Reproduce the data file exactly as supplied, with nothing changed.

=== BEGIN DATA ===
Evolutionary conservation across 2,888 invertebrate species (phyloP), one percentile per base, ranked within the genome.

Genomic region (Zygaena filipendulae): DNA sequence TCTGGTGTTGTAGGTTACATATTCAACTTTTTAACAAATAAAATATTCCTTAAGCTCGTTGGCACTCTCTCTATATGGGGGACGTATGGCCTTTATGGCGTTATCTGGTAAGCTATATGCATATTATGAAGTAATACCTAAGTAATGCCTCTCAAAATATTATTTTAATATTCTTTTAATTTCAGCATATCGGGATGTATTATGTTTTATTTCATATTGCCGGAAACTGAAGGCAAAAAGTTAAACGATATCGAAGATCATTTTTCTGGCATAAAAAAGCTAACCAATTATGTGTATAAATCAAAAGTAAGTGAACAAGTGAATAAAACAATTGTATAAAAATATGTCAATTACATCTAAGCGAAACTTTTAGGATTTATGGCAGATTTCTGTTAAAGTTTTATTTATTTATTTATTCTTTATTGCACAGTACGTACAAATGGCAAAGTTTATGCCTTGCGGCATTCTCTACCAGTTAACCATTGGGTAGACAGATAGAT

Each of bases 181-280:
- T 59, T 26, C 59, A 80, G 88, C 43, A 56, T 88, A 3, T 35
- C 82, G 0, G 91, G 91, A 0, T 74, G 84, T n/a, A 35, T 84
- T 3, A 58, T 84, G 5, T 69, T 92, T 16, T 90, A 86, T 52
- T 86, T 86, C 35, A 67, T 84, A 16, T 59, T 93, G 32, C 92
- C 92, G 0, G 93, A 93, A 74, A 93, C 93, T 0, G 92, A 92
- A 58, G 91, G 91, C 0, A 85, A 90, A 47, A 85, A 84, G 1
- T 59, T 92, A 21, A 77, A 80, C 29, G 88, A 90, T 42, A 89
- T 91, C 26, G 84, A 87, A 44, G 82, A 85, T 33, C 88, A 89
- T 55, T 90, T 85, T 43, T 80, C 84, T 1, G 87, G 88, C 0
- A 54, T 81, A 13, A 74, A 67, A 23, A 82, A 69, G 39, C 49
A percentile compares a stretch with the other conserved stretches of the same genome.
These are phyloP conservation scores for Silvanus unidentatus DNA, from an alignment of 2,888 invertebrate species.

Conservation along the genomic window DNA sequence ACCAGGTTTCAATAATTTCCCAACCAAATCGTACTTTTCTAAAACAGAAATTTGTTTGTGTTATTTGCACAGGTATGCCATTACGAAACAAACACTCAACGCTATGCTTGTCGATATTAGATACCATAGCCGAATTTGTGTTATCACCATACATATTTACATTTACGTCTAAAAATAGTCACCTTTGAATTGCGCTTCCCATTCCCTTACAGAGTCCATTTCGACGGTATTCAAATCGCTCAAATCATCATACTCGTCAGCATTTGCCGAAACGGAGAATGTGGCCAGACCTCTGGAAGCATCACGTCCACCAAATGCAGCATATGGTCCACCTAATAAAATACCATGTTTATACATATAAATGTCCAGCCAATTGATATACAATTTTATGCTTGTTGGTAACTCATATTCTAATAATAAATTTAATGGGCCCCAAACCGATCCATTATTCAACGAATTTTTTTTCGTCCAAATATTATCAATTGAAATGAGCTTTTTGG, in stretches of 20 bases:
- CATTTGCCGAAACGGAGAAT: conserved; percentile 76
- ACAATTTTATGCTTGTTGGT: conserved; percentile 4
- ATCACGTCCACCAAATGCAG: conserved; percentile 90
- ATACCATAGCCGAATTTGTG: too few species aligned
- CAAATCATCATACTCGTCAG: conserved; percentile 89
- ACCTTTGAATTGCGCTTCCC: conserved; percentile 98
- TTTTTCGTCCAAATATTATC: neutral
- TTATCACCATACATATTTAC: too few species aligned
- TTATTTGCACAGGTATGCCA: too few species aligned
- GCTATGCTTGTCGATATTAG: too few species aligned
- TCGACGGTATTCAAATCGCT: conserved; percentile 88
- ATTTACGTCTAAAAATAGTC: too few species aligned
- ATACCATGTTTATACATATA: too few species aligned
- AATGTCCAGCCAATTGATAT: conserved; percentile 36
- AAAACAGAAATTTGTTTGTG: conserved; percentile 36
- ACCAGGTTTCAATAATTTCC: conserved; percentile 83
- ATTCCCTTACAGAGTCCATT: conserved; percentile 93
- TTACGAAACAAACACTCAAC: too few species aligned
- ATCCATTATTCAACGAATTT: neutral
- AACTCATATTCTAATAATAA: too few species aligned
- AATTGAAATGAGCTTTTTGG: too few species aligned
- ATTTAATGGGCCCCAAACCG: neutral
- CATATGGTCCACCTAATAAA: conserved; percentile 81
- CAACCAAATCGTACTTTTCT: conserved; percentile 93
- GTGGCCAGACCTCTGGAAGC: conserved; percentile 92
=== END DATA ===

Evolutionary conservation across 2,888 invertebrate species (phyloP), one percentile per base, ranked within the genome.

Genomic region (Zygaena filipendulae): DNA sequence TCTGGTGTTGTAGGTTACATATTCAACTTTTTAACAAATAAAATATTCCTTAAGCTCGTTGGCACTCTCTCTATATGGGGGACGTATGGCCTTTATGGCGTTATCTGGTAAGCTATATGCATATTATGAAGTAATACCTAAGTAATGCCTCTCAAAATATTATTTTAATATTCTTTTAATTTCAGCATATCGGGATGTATTATGTTTTATTTCATATTGCCGGAAACTGAAGGCAAAAAGTTAAACGATATCGAAGATCATTTTTCTGGCATAAAAAAGCTAACCAATTATGTGTATAAATCAAAAGTAAGTGAACAAGTGAATAAAACAATTGTATAAAAATATGTCAATTACATCTAAGCGAAACTTTTAGGATTTATGGCAGATTTCTGTTAAAGTTTTATTTATTTATTTATTCTTTATTGCACAGTACGTACAAATGGCAAAGTTTATGCCTTGCGGCATTCTCTACCAGTTAACCATTGGGTAGACAGATAGAT

Each of bases 181-280:
- T 59, T 26, C 59, A 80, G 88, C 43, A 56, T 88, A 3, T 35
- C 82, G 0, G 91, G 91, A 0, T 74, G 84, T n/a, A 35, T 84
- T 3, A 58, T 84, G 5, T 69, T 92, T 16, T 90, A 86, T 52
- T 86, T 86, C 35, A 67, T 84, A 16, T 59, T 93, G 32, C 92
- C 92, G 0, G 93, A 93, A 74, A 93, C 93, T 0, G 92, A 92
- A 58, G 91, G 91, C 0, A 85, A 90, A 47, A 85, A 84, G 1
- T 59, T 92, A 21, A 77, A 80, C 29, G 88, A 90, T 42, A 89
- T 91, C 26, G 84, A 87, A 44, G 82, A 85, T 33, C 88, A 89
- T 55, T 90, T 85, T 43, T 80, C 84, T 1, G 87, G 88, C 0
- A 54, T 81, A 13, A 74, A 67, A 23, A 82, A 69, G 39, C 49
A percentile compares a stretch with the other conserved stretches of the same genome.
These are phyloP conservation scores for Silvanus unidentatus DNA, from an alignment of 2,888 invertebrate species.

Conservation along the genomic window DNA sequence ACCAGGTTTCAATAATTTCCCAACCAAATCGTACTTTTCTAAAACAGAAATTTGTTTGTGTTATTTGCACAGGTATGCCATTACGAAACAAACACTCAACGCTATGCTTGTCGATATTAGATACCATAGCCGAATTTGTGTTATCACCATACATATTTACATTTACGTCTAAAAATAGTCACCTTTGAATTGCGCTTCCCATTCCCTTACAGAGTCCATTTCGACGGTATTCAAATCGCTCAAATCATCATACTCGTCAGCATTTGCCGAAACGGAGAATGTGGCCAGACCTCTGGAAGCATCACGTCCACCAAATGCAGCATATGGTCCACCTAATAAAATACCATGTTTATACATATAAATGTCCAGCCAATTGATATACAATTTTATGCTTGTTGGTAACTCATATTCTAATAATAAATTTAATGGGCCCCAAACCGATCCATTATTCAACGAATTTTTTTTCGTCCAAATATTATCAATTGAAATGAGCTTTTTGG, in stretches of 20 bases:
- CATTTGCCGAAACGGAGAAT: conserved; percentile 76
- ACAATTTTATGCTTGTTGGT: conserved; percentile 4
- ATCACGTCCACCAAATGCAG: conserved; percentile 90
- ATACCATAGCCGAATTTGTG: too few species aligned
- CAAATCATCATACTCGTCAG: conserved; percentile 89
- ACCTTTGAATTGCGCTTCCC: conserved; percentile 98
- TTTTTCGTCCAAATATTATC: neutral
- TTATCACCATACATATTTAC: too few species aligned
- TTATTTGCACAGGTATGCCA: too few species aligned
- GCTATGCTTGTCGATATTAG: too few species aligned
- TCGACGGTATTCAAATCGCT: conserved; percentile 88
- ATTTACGTCTAAAAATAGTC: too few species aligned
- ATACCATGTTTATACATATA: too few species aligned
- AATGTCCAGCCAATTGATAT: conserved; percentile 36
- AAAACAGAAATTTGTTTGTG: conserved; percentile 36
- ACCAGGTTTCAATAATTTCC: conserved; percentile 83
- ATTCCCTTACAGAGTCCATT: conserved; percentile 93
- TTACGAAACAAACACTCAAC: too few species aligned
- ATCCATTATTCAACGAATTT: neutral
- AACTCATATTCTAATAATAA: too few species aligned
- AATTGAAATGAGCTTTTTGG: too few species aligned
- ATTTAATGGGCCCCAAACCG: neutral
- CATATGGTCCACCTAATAAA: conserved; percentile 81
- CAACCAAATCGTACTTTTCT: conserved; percentile 93
- GTGGCCAGACCTCTGGAAGC: conserved; percentile 92